A Retrospective | My First Year as an Independent PI

A little over a year ago, I left the safety of my W2 position as an investigative analyst for a leading NYC firm to start my own one-(wo)man firm. I’ve learned a lot this past year, not only about how to launch my own PI firm, but also gain a better understanding of some entrepreneurial skillsets that have helped me move forward. Here are the four lessons that stood out most:

Getting started

Let me start by saying patience is not one of my virtues. Becoming a licensed PI was pretty straightforward, but in my book, took forever. New York State requirements are as follows: have a total of three years’ of practical experience under your belt working as an investigative researcher with board certified firms and passing the NY State PI exam.  Waiting for the exam results, sending all of the documentation to the NY Department of State and finally receiving your license felt like an eternity. Let’s be real, some NY PIs have easily passed this test without even studying for the exam but being the type A personality that I will confess to be, I learned as much as I could about the contents of the exam beforehand. To save a fellow New York soon-to-be-PI a little bit of time, this quizlet for PIs website proved to be very helpful in terms of providing many vocabulary terms for the exam as well as practice questions.

Going straight to the NY DOS website gives us all the information we need to know in order to apply along with a handy dandy packet about licensing laws and even more information to study for the test to boot.

Don’t be shy - If you don’t ask, you won’t get

Probably the most common but underrated piece of advice I have ever received (illustrated with all of the clichés that go with it: the squeaky wheel gets the grease, if you don’t ask you won’t get…).

And get your name out there! Reach out to as many colleagues as you can (both past and present). LinkedIn is a wonderful tool that can prove to be extremely useful. I found it to be an excellent method to build relationships with first degree and more distant connections. Writing blogs and/or articles is also a fun and creative way to remain connected with your network which can also lead to creating new business opportunities.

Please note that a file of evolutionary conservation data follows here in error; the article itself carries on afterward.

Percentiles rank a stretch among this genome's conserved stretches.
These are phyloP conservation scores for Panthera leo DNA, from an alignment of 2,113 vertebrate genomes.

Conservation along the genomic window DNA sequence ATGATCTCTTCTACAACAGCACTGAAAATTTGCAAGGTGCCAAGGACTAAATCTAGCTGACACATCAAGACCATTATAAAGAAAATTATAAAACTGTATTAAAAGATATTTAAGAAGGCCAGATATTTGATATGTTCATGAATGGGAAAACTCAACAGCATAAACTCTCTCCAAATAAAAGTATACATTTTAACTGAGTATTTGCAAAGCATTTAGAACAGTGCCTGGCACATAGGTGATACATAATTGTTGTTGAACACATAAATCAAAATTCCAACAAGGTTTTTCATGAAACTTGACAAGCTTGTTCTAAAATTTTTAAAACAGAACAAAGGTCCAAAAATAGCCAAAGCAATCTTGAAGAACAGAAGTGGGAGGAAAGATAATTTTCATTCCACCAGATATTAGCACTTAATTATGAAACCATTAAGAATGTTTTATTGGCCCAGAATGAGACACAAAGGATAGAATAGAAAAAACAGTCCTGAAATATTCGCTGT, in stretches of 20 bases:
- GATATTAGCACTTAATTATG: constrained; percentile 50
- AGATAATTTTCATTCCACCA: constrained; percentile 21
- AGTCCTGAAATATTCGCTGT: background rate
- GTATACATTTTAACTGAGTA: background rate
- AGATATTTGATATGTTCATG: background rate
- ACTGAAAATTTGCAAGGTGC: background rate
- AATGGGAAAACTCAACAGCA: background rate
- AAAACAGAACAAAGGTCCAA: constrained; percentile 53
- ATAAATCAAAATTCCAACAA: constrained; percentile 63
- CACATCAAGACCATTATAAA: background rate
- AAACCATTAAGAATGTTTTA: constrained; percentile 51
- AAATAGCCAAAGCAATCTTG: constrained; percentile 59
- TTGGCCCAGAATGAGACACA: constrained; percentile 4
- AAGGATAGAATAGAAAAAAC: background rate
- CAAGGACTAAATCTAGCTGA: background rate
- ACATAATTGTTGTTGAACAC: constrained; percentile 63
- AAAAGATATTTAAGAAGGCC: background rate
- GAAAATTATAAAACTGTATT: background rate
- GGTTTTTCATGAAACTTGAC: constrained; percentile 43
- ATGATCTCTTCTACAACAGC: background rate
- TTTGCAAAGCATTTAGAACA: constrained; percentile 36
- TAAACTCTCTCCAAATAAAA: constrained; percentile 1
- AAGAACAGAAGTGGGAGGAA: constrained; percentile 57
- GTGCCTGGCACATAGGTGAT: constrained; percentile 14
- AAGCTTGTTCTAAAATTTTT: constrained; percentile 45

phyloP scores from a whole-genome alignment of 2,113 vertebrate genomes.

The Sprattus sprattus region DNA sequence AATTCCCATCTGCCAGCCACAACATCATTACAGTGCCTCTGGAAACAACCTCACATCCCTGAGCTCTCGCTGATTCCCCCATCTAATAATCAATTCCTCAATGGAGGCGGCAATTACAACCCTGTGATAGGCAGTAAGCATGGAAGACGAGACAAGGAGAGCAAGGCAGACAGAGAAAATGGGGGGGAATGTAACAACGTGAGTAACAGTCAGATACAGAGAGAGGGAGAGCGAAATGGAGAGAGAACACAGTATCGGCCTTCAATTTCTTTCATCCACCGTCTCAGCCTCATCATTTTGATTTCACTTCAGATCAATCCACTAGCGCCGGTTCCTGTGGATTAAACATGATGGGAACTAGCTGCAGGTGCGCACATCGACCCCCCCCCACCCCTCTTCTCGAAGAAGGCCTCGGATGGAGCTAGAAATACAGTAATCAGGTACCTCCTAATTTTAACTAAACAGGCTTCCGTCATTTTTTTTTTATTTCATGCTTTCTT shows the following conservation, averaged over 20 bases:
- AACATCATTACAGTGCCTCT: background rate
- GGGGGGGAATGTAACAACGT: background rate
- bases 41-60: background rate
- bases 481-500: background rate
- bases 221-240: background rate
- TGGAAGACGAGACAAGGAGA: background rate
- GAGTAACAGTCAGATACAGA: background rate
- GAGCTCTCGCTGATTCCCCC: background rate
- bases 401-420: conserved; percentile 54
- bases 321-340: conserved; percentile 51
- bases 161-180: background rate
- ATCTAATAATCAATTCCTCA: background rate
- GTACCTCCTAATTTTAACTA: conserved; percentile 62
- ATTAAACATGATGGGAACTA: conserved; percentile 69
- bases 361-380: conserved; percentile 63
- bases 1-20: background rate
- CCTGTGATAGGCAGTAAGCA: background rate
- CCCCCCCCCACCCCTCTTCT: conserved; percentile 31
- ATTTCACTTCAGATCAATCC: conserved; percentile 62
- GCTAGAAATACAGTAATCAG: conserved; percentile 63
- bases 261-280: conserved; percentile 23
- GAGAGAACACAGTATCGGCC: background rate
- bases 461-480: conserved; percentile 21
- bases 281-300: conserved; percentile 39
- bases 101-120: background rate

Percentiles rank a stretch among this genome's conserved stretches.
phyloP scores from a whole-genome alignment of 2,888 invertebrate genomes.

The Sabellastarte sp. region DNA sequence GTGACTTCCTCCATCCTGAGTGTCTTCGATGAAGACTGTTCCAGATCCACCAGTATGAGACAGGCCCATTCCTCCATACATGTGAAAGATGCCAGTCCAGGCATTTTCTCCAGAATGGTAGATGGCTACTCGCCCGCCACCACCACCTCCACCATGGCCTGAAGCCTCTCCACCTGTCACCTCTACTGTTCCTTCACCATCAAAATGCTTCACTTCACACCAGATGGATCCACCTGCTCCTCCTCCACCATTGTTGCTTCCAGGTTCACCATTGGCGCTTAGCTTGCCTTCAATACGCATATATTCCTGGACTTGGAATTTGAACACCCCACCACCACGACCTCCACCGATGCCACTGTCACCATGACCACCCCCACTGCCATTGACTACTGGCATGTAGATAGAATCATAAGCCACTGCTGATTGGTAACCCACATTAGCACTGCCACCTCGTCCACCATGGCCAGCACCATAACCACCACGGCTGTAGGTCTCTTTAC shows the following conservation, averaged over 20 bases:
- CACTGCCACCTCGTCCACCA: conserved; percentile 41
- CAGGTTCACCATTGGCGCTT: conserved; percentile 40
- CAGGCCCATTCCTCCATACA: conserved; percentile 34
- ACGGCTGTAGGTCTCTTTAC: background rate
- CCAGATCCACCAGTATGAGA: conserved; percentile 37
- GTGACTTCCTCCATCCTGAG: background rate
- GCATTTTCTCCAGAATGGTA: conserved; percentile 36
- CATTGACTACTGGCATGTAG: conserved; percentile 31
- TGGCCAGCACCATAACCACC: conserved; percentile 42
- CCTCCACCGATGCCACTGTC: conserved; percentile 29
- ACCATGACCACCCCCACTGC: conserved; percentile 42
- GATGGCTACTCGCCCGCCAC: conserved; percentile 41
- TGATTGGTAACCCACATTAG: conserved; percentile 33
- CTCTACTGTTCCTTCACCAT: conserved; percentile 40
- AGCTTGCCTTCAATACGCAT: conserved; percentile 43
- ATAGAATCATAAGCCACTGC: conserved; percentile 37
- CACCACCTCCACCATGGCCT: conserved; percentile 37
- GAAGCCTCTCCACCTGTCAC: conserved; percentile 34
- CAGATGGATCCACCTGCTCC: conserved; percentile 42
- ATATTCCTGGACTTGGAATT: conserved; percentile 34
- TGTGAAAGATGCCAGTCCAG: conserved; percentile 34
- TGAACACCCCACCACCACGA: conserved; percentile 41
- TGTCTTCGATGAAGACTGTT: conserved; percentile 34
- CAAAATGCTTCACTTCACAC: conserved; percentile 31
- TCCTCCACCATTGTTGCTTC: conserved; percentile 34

Meeting and speaking with others in the industry can be a treasure trove of information. Many of our investigator colleagues are very generous with their time and have graciously provided me with a lot of insights into this industry. They also take a great deal of pride in what they do and fortunately for me, enjoy talking about how they started their own businesses. Learning from those who have already gone through the early stages of a business and the growing pains associated with that is an excellent source. Understanding the ebbs and flows of the business is priceless.

No Man is an Island 

Delegating can be (and was) a difficult concept to tackle. At the onset, I was easily able to wear all hats a new business requires: marketing, accounting, admin and of course, the research itself. However, as my business grew, something had to give in order to maintain the quality of research I wanted to continue to offer clients. The first thing I eliminated was the accounting/bookkeeping hat, by far my least favorite part of the business (anyone who knows me knows numbers are not my forte), and handing this off to a professional took a huge weight off my shoulders. Having a bookkeeper that I can rely on (who actually came recommended by someone in my network) assured me that my business accounting was being properly managed. It also afforded me more time to focus on my strengths that will ultimately help to continue to build my business.

So there it is, I flew out of the nest (or my comfort zone), to face new challenges, lots of obstacles and many life lessons by establishing my own business. Sure, it wasn’t smooth sailing the whole way, and I don’t expect it ever will be, but roadblocks are a part of developing a business and overcoming them can lead to greater opportunities.